Backlog

Consumption and Ruin

Gavin Craig has a lot of games on his shelf that he’s never played. Backlog is his attempt to correct that.

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This column is a reprint from Unwinnable Monthly #90. If you like what you see, grab the magazine for less than ten dollars, or subscribe and get all future magazines for half price.

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I have two stories to tell about the games that I have been playing this month. One is about small games that do thought-provoking things with sparsely-populated digital spaces. The other I’m not so excited to tell, but that feels a bit more necessary, about a licensed media tie-in game packed to the gills with meaningless virtual trinkets that has been taking up all my time and that I’m thinking about running off to play right now.

The first story is about Proteus and Elegy for a Dead World, beautiful, lovingly crafted experiences that I thoroughly enjoyed, and that made me feel good about myself as a human being and a person who tries to be thoughtful about games. The second story is about Lego Harry Potter: Years 1-4, a game that I’m not even playing for the first time, and that I’ve completed in all but the most trivial of senses, but which I’ve repurchased and started from scratch as a repackaged and remastered re-release.

Proteus and Elegy for a Dead World are what I like to (fondly) call empty games. They are games that invest their energy in creating interpretive spaces as much as (or rather than) crafting a series of events to maintain player interest. Most games are built around doing – running, jumping, shooting, choosing, solving — but I’m fascinated by games that are built around being, or at least making the player think about what it is to be.

It isn’t difficult for a game world to be empty, but it’s a challenge to be interestingly empty, to open with emptiness as a point of possibility rather than to arrive at emptiness as a result of the exhaustion of possibility.

To stand in the face of a ruin is to consider not what to do but the paradox of futility and durability in the things that have been done.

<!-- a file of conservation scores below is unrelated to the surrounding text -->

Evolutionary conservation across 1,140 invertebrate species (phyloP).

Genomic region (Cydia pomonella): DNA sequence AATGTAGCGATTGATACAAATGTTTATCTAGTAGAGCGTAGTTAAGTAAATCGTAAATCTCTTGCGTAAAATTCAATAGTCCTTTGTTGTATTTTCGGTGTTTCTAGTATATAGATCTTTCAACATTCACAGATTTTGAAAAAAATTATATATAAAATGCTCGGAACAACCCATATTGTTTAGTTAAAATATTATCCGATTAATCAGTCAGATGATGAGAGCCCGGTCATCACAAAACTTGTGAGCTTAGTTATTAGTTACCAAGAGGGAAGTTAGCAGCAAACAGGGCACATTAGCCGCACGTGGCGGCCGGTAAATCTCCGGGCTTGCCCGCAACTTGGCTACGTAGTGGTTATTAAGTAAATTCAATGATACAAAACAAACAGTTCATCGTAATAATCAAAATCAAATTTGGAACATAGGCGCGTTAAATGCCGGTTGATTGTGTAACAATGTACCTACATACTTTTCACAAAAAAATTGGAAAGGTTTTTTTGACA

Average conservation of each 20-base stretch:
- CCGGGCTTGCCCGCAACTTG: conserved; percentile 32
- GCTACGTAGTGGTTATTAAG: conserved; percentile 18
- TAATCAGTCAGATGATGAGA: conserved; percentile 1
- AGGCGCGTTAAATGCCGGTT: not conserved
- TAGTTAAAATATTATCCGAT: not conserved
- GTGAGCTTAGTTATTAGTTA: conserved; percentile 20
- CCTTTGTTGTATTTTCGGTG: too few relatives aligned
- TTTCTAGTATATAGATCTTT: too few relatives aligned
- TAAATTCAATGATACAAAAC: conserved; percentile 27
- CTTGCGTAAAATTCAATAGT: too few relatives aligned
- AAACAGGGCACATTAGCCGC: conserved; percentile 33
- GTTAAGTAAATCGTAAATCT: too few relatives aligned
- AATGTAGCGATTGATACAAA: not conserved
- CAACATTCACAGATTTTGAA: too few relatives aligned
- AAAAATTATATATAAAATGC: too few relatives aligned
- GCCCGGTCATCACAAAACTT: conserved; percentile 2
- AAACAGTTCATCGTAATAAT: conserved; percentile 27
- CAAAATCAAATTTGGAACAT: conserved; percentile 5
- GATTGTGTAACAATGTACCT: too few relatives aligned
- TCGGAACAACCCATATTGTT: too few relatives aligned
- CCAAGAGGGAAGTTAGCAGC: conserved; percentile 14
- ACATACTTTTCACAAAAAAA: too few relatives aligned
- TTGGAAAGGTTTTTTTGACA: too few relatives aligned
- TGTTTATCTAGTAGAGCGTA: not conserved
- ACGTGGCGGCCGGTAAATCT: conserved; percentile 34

The latter, after all, is a pretty good description of the end state of a Lego videogame, which exists in a sense as an object of consumption to the exclusion of meaning. In contrast to a more conventional sandbox game, which usually offers some sort of an attempt at a story as well as a self-refreshing multiplayer experience in addition to a virtual space filled with an expansive but finite checklist of tokens and tasks, Lego media tie-in titles normally start under the assumption that you’re fully aware of the story it recapitulates. There’s a bit of light humor, but the major movements and gestures are entirely predetermined. The joy, then, is in tearing that world apart, destroying objects in order to acquire new characters and the ability to destroy the few objects that are indestructible the first time through.

Elegy for a Dead World is a game built on the haunting energy of ruins — places that retain meaning despite (or because) of the fact that they have lost to ability to be of use and, while Proteus places the player in a largely natural environment, the experience of exploring that environment is invigorated by the player’s discover of a handful of unnatural objects. “Nature” of course has to be placed in brackets in a digital environment like Proteus, but the things that Proteus does tend to revolve around the things that in the outside world tend to act as evidence of directed human activity — a house, semi-anthropomorphic figures, standing stones.

To stand in the face of a ruin is to consider not what to do but the paradox of futility and durability in the things that have been done. It is humility in the face of things done in the distant past that cannot be entirely replicated. Ruins create meaning through the impossibility of absolute comprehension. The human mind abhors a vacuum, so we fill it with mystery.

To play a Lego game, on the other hand, is to create a ruin, to inhabit a space and eliminate the possibility of use. It is to know completely what there is to be known, and to destroy it in that knowing. I wonder sometimes what it would be to encounter a Lego game for the first time with a completed save file. Would its opacity convey any of that sense of wonder, or is there not quite enough of the ineffable in its crafting?

After all, even after Lego Harry Potter is entirely consumed, virtual students still walk the halls of Hogwarts, costumed re-enactors occupying but not enlivening a recreated space. It is enduring and futile, but not empty, capable of being reassembled but not resurrected.

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Gavin Craig is a writer and critic who lives outside of Washington, D.C. Follow him on Twitter @CraigGav

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